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Mineral-rich ocean mud stirs environmental fears

By Dan Nakaso

POSTED:
LAST UPDATED: 04:09 p.m. HST, Jul 06, 2011

Vast quantities of natural minerals necessary to produce everything from iPhones to electric cars to military weapons systems have been discovered across the Pacific by Japanese researchers, leading to concerns that a modern-day gold rush could contaminate waters around Hawaii.

Within months, U.S. scientists and researchers say, Japanese or other international interests could begin sucking up ocean floor mud rich in "rare-earth elements," extract desired minerals with acid and then send more than 90 percent of the acid-treated contents back into the sea.

"Collecting mud off of the bottom of the ocean and dumping it back will disperse it all over the water column," said University of Hawaii oceanography professor Eric De Carlo. "The environmentalists are just going to love this. They're going to cry bloody murder."

On Monday, Japanese researchers announced that they took 2,000 sediment samples from 78 sites as deep as 20,000 feet. Samples found near Hawaii had concentrations as high as 0.1 percent — a level greater than even rare-earth mines in China, the world's leader in rare-earth element production.

The Pacific Ocean sediment was full of heavier, more expensive rare-earth elements. And an area of 1 square kilometer near one site could meet one-fifth of the entire annual, worldwide demand for rare-earth elements, the researchers said.

Extracting the elements even from deep ocean mud would be easy, said scientist Yasuhiro Kato, a member of the research team.

"Sea mud can be brought up to ships, and we can extract rare earths right there using simple acid leaching," Kato told Reuters. Within a few hours "we can extract 80 to 90 percent of rare earths from the mud."

With 78 sample sites scattered around the eastern-south and central-north Pacific, it would be simple to avoid the 200-nautical-mile Exclusive Economic Zone that regulates U.S. environmental laws around Hawaii and U.S. territories and possessions, UH's De Carlo said.

He looked at a map produced by the Japanese research team and said the major sites appear to be well beyond 200 miles from Hawaii.

But Robert D. Harris, a lawyer and statewide director of the Sierra Club Hawaii Chapter, said, "I would plainly disagree with anyone who says there would be no environmental regulation. Hawaii's ocean resources are a billion-dollar resource that fuels most of our economy. We're critically concerned about anything that might damage our near-shore and offshore waters."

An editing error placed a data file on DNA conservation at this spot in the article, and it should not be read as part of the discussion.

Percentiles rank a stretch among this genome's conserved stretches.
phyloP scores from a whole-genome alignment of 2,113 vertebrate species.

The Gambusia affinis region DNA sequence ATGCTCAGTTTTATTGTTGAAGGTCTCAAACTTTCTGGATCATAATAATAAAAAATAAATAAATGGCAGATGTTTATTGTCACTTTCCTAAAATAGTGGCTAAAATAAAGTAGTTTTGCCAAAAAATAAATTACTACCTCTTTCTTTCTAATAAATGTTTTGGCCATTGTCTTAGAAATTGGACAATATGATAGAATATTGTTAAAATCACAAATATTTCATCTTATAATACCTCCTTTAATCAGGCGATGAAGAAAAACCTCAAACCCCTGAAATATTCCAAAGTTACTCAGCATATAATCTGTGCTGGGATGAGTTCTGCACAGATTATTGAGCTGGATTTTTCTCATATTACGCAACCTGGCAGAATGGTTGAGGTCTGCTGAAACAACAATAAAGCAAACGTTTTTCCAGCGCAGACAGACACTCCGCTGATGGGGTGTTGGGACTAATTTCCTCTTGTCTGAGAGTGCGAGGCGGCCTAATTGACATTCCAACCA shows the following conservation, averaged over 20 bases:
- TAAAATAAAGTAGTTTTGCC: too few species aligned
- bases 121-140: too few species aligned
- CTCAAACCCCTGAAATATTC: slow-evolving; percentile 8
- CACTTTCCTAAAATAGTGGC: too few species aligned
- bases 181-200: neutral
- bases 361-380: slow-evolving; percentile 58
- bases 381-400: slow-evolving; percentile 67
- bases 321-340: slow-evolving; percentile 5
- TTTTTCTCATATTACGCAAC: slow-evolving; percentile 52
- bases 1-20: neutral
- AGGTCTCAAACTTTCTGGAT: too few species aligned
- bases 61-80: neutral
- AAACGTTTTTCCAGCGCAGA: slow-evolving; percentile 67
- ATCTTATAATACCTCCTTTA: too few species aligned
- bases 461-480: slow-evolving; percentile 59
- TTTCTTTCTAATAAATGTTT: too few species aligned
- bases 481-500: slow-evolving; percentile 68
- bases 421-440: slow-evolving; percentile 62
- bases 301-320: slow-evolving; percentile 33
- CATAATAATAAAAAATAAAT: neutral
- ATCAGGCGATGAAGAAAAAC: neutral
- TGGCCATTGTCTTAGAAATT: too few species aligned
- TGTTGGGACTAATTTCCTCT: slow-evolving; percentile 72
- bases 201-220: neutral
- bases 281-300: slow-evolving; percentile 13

Environmental concerns have hobbled U.S. production of rare-earth elements, and China currently dominates the world market with 97 percent of the planet's production, increasing tensions with its neighbor, Japan.

"China has low labor costs and less stringent environmental restrictions," said Denny Roy, a senior fellow at the East-West Center. "The problem with rare-earth element production is that it's expensive, it's messy, it's environmentally problematic, it creates a lot of damage. The U.S. has moved from producing our deposits and has decided to let someone else do it. Because of cost and environmental concerns, that's how China ended up dominating production."

Until Monday's announcement, large-scale deposits had only been found on land, said Brad Van Gosen, a research geologist with the U.S. Geological Survey who studies rare-earth element deposits.

"Rare-earth concentrations on the ocean floor doesn't shock me," Van Gosen said. "But it's the first time somebody thought about analyzing ocean sediments for rare earths."

Base metals used for gold, copper, silver, lead and zinc have been discovered around undersea vents, so "rare earths on the sea floor make sense to me," Van Gosen said.

Media typically report 17 rare-earth elements found on the periodic table.

Van Gosen said there are really only 15 elements with atomic numbers 57 through 71, from lanthanum to lutetium, plus yttrium.

"Scandium is often called a rare-earth element, but technically itis not, and one of the rare earths — promethium — is created onlyin laboratory conditions," he said.






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